7th March 2016
'Bird nesting' is an arrangement where divorced or separating parents take it in turns to live with the children who remain in the family home. The parents do the moving and experience the inconvenience of separation.
It is unlikely that a court in this country would force this arrangement, but courts in the US and Canada have done in extreme cases, when it was imperative to put the needs of the children first. It may become more common as 'sharing' arrangements become the norm.
The single and compelling advantage is that it provides continuity and stability for the children; the parents put their children's wellbeing first and it avoids the children being treated like frisbees.
It is an arrangement that may place a heavy burden on the parents in terms of logistics, practicalities, or simply being free to move on emotionally after a separation or divorce.
However it is certainly an alternative option worth considering, particularly where couples are in mediation. It is very much an out of the box solution but given the right circumstance and the right family, it can work.
Making it work
It will be necessary to set boundaries and reach agreements about the household chores. Who will mow the lawn, fill the fridge, pay the bills, or put the bins out? And what about the bed? How will the bed be shared if there is no spare room? Who will wash the sheets and make the bed up at 'changeover', so that one parent is not providing a hotel service for the other?
It may be a financial necessity to keep the house as the parents stay with friends or family when the stays with the children, if they do not have the financial resources for two homes. It may be a sensible solution where, say, dad has moved some distance away and rather than have to spend on hotels (which may be unaffordable) mum moves out at the weekend so the children can spend time with him.
Other couples may have the financial luxury of being able to buy or rent new homes in order to keep the family home going once they separate. The arrangement may happen naturally if they have been unable to sell the home or prefer to wait to sell until the market is better.
My advice would be that if parents are separating, this is an option they should consider, at least for a transitional period. A considered discussion will be required to really think through all of the pros and cons, with perhaps a written agreement about all of the arrangements that have been agreed on. Mediation would be a great way to help couples explore possibilities and iron out any issues.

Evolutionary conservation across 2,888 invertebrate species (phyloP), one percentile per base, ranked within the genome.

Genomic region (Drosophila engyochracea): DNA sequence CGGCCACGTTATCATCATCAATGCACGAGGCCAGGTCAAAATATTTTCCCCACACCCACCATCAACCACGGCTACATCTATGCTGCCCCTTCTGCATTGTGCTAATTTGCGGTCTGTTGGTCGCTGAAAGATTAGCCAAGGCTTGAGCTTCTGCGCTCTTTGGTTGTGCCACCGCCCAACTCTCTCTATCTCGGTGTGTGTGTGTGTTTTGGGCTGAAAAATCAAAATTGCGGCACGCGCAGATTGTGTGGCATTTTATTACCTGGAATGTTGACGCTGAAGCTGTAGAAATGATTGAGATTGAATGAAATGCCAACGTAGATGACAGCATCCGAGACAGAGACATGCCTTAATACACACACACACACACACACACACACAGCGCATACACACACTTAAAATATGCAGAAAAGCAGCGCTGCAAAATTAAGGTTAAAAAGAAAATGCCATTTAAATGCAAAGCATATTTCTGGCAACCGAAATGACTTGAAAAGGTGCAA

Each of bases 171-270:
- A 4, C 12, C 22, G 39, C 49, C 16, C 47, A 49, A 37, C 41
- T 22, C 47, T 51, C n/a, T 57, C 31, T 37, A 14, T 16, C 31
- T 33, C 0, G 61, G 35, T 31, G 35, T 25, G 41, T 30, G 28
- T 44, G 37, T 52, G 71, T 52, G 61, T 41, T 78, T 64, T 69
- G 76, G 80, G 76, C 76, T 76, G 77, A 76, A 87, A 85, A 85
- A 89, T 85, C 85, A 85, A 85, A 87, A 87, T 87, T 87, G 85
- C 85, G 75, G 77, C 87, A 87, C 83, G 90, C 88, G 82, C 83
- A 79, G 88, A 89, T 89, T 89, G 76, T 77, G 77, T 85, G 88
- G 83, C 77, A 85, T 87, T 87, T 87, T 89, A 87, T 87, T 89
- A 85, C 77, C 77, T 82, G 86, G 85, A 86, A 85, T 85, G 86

For it to really work, it is essential for the parents to get along tolerably and for there to be a good level of trust between them, as well as a strong desire to find the best option for their children. Ideally, being able to cooperate on a reasonable level is be something all separating parents should take responsibility for.
Prioritise the children
A bird nesting arrangement may be difficult as a final solution. It may give the children false hope that their parents will get back together. After all, change is inevitable and children can be surprisingly adaptable as long as they know they are loved.
The family will evolve and there will be new partners and, in time, new families. I always think that a best case scenario (if it is feasible) is for parents to commit to living close by so the children can enjoy frequent and natural contact with both parents, combined with minimal disruption. Research suggests that living beyond 20 minutes away from the children can lead to parenting time becoming more formal and scheduled, and less likely to work.
Andrew Knorpel looks at the increasing awards for injury to feelings
Fiona Moss explains the supplier incentives within the franchise network, otherwise known as ‘kickbacks’.
Surrey law firm Mundays LLP makes four promotions.